• By Vivien Williams

Sleepy Truckers: How Sleep Apnea May Impact Safety

March 21, 2016

trucks on asphalt highway in a rural landscape at sunset

Truck drivers who don't stick to their sleep apnea treatments have a five times greater risk of serious, preventable crashes. That's according to a new study from the University of Minnesota Morris published in the journal Sleep.

Obstructive sleep apnea (OSA) is a potentially serious sleep disorder in which breathing repeatedly stops and starts during sleep. The condition is associated with many health issues, including daytime sleepiness. Study authors estimate that up to 20 percent of large truck crashes are due to drowsiness behind the wheel. They say commercial truck drivers should be screened regularly for sleep apnea, and, if they have it, they should be required to treat it to continue driving.

Dr. Clayton Cowl, chair of Preventive, Occupational and Aerospace Medicine at Mayo Clinic, published an earlier study that found sleep apnea to be a serious issue for commercial drivers. He says, "This new study confirms what we already know: that the health of truck drivers impacts safety. By nature of their profession, many truckers live a sedentary lifestyle, which produces a downstream effect. They are at risk of developing obstructive sleep apnea, high blood pressure, diabetes, congestive heart failure and pulmonary hypertension. Health care providers should be aware of this when commercial truckers go in for exams to make sure the drivers are properly screened and treated. Then we'll see a decrease of accidents on the road."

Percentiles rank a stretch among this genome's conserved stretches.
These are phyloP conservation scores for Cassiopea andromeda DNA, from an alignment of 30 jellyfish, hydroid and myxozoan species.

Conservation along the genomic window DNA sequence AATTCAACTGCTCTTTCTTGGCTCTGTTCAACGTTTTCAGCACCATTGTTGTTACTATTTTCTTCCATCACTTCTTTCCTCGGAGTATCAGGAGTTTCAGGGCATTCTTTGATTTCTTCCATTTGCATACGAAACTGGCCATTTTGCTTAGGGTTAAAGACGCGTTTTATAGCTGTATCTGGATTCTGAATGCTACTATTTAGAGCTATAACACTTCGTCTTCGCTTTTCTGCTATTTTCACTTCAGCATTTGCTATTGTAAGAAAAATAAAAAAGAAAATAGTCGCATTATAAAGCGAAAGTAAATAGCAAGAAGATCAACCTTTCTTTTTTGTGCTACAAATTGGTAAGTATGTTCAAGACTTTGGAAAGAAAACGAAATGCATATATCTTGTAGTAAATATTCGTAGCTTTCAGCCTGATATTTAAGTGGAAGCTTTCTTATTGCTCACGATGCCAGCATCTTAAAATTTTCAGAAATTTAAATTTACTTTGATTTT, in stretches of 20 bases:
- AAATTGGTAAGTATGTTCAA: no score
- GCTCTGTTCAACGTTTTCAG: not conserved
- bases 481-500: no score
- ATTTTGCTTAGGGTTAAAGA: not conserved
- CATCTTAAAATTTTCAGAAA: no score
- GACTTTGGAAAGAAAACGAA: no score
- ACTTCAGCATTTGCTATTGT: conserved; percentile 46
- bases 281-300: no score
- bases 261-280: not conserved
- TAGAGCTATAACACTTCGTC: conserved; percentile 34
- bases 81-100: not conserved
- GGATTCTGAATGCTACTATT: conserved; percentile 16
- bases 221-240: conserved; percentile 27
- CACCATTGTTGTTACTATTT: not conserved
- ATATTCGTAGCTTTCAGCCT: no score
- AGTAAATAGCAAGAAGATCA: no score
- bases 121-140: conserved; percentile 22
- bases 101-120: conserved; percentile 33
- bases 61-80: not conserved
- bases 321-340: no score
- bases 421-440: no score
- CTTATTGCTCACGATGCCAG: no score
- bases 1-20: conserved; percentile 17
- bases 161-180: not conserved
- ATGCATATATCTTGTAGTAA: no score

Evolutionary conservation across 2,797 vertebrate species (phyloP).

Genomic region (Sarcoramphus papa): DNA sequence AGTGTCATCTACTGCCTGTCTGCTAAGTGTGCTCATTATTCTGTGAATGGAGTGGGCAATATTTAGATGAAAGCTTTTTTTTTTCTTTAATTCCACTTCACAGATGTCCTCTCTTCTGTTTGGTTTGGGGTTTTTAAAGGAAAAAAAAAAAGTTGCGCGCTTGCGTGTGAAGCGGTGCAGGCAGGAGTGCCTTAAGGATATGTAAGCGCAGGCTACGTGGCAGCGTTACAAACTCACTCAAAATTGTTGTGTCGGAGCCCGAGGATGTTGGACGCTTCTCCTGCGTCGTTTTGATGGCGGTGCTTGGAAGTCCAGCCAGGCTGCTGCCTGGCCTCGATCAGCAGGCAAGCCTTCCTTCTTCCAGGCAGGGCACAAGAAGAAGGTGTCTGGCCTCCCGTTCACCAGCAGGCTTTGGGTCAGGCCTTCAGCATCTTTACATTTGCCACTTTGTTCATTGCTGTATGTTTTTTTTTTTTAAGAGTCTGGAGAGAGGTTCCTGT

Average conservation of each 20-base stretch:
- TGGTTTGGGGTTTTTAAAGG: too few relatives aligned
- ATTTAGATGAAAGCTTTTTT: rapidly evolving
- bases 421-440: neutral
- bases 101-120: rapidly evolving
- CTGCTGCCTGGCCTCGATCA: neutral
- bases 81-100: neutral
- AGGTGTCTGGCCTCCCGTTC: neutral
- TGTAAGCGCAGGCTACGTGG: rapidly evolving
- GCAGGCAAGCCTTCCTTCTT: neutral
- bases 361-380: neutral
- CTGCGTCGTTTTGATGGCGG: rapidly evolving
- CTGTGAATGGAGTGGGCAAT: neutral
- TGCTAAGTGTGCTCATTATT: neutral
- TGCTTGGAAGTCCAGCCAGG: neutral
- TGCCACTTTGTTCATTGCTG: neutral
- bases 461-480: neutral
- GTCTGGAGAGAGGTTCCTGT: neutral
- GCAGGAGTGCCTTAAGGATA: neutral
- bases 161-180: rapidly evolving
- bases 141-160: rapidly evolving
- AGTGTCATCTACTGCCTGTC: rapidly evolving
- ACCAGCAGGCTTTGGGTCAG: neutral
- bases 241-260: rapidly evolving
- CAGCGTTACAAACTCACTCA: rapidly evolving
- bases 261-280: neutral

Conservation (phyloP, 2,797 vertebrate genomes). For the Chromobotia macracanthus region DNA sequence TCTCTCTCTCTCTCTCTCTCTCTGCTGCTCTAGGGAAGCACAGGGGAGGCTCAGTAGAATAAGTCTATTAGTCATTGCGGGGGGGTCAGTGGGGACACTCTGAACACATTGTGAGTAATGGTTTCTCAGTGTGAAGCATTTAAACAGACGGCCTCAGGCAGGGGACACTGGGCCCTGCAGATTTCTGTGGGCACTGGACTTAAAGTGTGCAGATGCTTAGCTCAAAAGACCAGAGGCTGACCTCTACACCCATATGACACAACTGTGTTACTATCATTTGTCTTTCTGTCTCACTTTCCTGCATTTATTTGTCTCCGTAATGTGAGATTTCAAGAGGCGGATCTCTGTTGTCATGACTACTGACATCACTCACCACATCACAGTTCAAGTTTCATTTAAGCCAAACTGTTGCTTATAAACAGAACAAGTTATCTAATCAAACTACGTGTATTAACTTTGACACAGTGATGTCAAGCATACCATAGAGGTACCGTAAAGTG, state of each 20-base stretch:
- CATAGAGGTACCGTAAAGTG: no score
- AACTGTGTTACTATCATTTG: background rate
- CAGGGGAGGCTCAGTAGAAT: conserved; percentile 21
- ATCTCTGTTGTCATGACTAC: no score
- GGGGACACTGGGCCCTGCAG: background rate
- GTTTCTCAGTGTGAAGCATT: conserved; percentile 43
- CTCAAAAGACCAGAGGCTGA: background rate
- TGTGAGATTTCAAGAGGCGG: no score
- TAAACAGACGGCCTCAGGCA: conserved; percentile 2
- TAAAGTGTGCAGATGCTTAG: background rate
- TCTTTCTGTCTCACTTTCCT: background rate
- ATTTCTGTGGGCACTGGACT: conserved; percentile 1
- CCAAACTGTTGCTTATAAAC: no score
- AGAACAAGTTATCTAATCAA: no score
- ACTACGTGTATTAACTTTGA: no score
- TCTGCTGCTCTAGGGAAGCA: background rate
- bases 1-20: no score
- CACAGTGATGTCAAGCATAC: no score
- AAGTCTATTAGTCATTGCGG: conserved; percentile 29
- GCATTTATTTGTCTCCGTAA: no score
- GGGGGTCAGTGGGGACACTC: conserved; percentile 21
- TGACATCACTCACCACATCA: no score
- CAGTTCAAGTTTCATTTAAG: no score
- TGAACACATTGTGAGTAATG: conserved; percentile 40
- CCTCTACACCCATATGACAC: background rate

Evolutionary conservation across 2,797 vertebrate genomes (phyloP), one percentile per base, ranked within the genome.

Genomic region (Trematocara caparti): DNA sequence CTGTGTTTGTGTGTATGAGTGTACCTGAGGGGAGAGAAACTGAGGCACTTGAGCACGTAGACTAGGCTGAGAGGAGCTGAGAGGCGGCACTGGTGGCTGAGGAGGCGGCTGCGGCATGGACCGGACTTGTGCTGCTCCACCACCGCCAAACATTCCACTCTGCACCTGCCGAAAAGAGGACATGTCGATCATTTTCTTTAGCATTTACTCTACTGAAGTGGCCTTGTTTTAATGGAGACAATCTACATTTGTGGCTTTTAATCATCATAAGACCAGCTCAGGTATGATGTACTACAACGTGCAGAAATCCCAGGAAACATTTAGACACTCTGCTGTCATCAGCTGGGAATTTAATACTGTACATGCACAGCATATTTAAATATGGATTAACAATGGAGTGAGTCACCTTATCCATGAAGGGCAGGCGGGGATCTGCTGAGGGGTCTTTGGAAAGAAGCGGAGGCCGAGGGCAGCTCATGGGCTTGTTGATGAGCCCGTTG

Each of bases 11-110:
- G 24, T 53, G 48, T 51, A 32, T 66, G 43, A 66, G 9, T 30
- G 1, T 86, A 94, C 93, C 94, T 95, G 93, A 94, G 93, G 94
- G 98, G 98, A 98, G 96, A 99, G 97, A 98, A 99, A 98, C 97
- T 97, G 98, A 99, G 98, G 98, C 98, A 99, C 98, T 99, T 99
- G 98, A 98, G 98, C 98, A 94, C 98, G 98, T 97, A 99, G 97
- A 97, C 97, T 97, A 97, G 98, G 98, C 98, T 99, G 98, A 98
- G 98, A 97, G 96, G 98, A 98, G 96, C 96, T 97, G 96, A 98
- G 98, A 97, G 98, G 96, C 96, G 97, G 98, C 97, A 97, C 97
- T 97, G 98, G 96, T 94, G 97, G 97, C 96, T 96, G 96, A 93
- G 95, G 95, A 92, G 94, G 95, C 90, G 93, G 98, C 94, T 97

Dr. Cowl believes all drivers - not just truckers - should take steps to stay safe and alert on the roads. And, if they have OSA or other health issues that impact safety, they should see their health care provider to address them.

Watch Dr. Cowl discuss obstructive sleep apnea and truckers.
Journalists: Broadcast-quality video sound bites with Dr. Cowl are in the downloads. B-roll of trucks traveling on the highway is also in the downloads.

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